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The Calling, by Okano Reiko

The Calling, by Okano Reiko published on 3 Comments on The Calling, by Okano Reiko

Aka, the manga version of Patricia McKillip’s The Forgotten Beasts of Eld, the first volume of which I NOW OWN.

And it is awesome. Seriously.

Okano Reiko’s art is insanely pretty. Her linework is all kind of crooked and uneven and organic. At the beginning, she draws Sybel and the crystal dome with one style of shading, and everyone/everywhere else with another, so that when Tam comes into the dome he doesn’t look like he’s part of the same picture, and doesn’t seem to be touching her even when he technically is. And the beasts (particularly Gules and Cyrin) look like they came off some medieval coat of arms containing woodwoses and suchlike, but they’re not flat-looking, just awesome – and it’s great.

I need to find a scanner for this thing immediately so I can show the entire internet how amazing it is. This is seriously an optimal book-to-comic translation.

The book’s production values are really good, too – there are some really nice color pages, and lots of those little frippy decorative manga things, like both the slipcover and the inner cover being slightly pearlescent (not actually obnoxious in this case!), and one of those deals with a translucent sheet of patterned paper over a really dark picture, which I do not know the technical term for.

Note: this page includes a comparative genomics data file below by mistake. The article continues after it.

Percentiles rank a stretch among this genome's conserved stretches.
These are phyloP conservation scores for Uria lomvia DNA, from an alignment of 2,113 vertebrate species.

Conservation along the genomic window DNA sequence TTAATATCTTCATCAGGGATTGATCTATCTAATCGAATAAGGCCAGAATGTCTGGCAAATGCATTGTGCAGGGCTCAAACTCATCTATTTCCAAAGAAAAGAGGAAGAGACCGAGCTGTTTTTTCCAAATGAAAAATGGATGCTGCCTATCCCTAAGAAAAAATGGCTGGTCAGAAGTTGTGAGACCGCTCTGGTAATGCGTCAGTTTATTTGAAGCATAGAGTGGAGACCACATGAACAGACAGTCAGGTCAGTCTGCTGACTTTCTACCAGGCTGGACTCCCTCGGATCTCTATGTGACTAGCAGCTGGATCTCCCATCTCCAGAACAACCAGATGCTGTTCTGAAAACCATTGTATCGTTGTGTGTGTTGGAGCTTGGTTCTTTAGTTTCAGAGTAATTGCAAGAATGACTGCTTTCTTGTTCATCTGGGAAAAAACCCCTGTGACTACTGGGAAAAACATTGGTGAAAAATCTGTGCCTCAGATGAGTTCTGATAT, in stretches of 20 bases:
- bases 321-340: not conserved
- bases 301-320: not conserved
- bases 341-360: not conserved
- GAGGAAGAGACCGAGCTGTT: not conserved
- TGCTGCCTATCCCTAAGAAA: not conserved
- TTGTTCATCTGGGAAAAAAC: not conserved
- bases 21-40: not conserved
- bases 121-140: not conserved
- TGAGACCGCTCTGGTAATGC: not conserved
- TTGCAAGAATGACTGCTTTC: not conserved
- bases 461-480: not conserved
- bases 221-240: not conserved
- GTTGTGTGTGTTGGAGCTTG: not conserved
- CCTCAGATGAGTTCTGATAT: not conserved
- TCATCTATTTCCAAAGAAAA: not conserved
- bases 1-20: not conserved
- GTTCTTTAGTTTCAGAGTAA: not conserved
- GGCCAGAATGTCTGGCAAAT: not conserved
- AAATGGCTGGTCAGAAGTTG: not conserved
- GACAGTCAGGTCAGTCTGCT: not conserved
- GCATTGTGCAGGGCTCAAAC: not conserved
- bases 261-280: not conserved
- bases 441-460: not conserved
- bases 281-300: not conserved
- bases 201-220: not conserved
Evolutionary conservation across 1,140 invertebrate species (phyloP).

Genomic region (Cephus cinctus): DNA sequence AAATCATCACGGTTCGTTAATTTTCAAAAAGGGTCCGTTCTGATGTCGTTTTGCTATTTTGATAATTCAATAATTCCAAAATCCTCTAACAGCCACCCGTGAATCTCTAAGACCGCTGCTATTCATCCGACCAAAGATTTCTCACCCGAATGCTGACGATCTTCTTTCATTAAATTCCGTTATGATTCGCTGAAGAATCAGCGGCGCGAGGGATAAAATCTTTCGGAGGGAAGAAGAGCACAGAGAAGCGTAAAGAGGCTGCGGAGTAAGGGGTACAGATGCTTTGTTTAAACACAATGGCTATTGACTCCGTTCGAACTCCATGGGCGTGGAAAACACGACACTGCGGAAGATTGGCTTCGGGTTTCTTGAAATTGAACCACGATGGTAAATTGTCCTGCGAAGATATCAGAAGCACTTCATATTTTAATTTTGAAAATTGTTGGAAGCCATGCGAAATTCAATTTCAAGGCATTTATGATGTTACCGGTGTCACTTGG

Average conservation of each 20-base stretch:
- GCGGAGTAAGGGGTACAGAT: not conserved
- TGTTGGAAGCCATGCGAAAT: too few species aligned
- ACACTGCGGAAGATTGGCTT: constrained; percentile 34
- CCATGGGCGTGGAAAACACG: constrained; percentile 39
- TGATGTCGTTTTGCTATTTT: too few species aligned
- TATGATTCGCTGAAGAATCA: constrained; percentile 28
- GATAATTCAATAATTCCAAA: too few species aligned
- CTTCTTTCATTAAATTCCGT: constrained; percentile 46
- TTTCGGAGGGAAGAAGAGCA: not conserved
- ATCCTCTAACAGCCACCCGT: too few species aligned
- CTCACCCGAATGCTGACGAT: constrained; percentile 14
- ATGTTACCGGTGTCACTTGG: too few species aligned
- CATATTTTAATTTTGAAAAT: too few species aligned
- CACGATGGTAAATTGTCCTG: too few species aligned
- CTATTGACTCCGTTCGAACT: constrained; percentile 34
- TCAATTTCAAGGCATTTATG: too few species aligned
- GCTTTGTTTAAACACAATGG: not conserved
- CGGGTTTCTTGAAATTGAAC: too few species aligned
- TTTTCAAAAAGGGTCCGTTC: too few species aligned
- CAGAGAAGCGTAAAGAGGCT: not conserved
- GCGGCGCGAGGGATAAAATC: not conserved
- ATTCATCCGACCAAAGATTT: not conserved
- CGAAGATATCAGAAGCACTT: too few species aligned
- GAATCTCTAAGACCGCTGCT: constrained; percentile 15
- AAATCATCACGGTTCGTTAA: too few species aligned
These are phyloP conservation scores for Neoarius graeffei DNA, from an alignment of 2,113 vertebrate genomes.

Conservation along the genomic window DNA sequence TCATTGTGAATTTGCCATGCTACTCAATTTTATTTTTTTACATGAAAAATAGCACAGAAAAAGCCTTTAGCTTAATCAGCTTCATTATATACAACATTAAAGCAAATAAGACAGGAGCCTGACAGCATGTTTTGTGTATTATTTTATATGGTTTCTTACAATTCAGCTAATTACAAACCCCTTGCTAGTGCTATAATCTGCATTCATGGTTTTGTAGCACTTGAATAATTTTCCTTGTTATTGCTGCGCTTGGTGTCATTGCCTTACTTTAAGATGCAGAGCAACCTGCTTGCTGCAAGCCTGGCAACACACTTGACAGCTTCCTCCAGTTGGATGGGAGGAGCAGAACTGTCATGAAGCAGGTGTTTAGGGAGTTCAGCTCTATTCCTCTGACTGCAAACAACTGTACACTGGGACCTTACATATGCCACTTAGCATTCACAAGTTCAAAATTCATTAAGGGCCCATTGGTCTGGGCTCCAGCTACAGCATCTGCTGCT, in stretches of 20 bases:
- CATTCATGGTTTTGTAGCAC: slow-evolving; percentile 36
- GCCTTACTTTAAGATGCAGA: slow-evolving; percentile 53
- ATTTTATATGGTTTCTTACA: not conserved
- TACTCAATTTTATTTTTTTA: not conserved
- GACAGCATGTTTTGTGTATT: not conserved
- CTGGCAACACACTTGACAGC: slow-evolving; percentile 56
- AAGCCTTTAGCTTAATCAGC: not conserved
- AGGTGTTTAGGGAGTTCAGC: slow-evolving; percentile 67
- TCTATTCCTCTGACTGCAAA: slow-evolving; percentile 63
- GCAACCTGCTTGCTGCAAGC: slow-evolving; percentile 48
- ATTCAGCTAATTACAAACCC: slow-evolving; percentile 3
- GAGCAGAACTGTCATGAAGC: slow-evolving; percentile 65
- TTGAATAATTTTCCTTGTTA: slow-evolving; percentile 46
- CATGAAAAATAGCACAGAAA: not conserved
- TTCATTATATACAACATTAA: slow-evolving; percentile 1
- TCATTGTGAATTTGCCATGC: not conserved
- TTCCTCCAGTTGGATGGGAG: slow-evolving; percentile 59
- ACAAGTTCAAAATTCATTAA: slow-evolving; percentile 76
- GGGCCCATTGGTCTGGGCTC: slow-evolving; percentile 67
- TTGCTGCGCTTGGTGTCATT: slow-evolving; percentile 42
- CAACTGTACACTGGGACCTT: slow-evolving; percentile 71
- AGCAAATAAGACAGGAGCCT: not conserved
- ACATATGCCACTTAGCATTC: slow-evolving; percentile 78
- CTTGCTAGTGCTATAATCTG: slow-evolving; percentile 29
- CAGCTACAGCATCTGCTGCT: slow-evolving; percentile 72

I’ve been very slowly reading it (and wishing I’d brought the actual book with me) for the past couple hours. In the first seventeen pages, Sybel calls for the Liralen, loses her concentration when Coren starts yelling at the gate, and gives Ter Falcon some extremely specific instructions regarding what should be done to Coren. Ter, having apparently been put in charge of exposition, explains to her, with many honorifics, why killing everyone who annoys her is a bad idea, while she glowers at him with great poise. Coren also uses honorifics, even when he’s yelling. I think that Sybel has thus far managed one sentence with a polite-style verb in it. Yes! This is correct!

There is also some very McKillip-y wordplay in there, of which I completely approve – the dialog for the first few pages consists of Sybel, written in English with katakana transliteration, “Liralen… Come on… Liralen… Come on… Come on…” Then Coren breaks in: “Kaimon!” “Open the gate!” See, “Kaimon!” sounds like “Come on!” Coren broke into her Call!

(Okay, so maybe it’s a little off to have Sybel saying “Come on” to the Liralen. But it’s not like it’s going to throw the average Japanese reader out of the story, and that’s the important thing here.)

None of the bookstores nearby had this, so I ended up having to go on I’m now going to have to do this again for the next two volumes. I didn’t go ahead and order them before because, for some reason, I didn’t actually expect it to be completely great – but it is.

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